The failure to comply with the two-pronged test does not preclude the party from arguing "insufficiency" or that the verdict is against the great weight of the evidence, as a ground for a new trial, either before the trial court on a post-judgment motion for a new trial or before an appellate court on an appeal following an adverse ruling by the trial court. In that event, however, even if the reviewing court finds that the evidence is insufficient to support the judgment, the only relief that can be granted is a new trial, not a J.N.O.V. See Independent Life & Accident Insurance Co. v. Parker, 449 So. 2d 233, 236 (Ala.1984).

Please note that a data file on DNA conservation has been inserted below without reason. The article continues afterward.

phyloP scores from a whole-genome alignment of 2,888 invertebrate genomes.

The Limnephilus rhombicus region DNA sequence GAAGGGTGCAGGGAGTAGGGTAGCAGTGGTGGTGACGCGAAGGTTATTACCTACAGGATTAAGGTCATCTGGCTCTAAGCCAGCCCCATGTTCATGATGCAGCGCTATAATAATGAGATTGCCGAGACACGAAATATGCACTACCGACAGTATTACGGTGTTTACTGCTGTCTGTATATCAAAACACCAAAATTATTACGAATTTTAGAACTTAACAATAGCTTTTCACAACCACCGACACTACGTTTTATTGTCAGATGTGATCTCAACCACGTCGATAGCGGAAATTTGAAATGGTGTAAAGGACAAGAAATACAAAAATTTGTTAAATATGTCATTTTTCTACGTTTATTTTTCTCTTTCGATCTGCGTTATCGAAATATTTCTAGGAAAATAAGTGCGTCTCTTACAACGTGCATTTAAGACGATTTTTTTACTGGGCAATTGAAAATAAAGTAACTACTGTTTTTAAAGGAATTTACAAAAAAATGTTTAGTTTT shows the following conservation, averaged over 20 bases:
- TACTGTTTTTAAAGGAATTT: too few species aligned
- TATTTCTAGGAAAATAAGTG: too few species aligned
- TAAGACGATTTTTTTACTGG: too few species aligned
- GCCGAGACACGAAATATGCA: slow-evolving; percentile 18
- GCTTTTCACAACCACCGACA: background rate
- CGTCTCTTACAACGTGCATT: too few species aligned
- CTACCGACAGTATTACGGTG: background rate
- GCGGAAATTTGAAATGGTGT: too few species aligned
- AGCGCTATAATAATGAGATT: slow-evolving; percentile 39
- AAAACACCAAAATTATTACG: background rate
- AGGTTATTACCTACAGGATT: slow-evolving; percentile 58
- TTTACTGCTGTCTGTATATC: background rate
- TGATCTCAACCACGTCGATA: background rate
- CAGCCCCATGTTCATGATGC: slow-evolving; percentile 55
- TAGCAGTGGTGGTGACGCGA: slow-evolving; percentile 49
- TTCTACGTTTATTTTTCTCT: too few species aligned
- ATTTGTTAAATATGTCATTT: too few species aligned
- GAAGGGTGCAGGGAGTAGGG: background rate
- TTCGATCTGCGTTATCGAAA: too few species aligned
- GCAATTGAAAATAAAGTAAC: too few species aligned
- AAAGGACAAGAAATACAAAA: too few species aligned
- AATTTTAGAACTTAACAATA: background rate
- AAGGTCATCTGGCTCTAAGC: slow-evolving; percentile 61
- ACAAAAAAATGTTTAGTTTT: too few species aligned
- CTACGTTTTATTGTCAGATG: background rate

In a multiple-theory case, if the movant addresses his motion for a directed verdict to the claim as a whole (not specifying the separate theories to which the motion is addressed), the motion is due to be denied unless the evidence is insufficient to support any of the several theories; and if the jury returns a general verdict, the movant's post-judgment motion for J.N.O.V. is due to be denied if any one of the theories is supported by the evidence (i.e., the verdict is referable to the "good" theory). Treadwell Ford, Inc. v. Campbell, 485 So. 2d 312 (Ala.1986).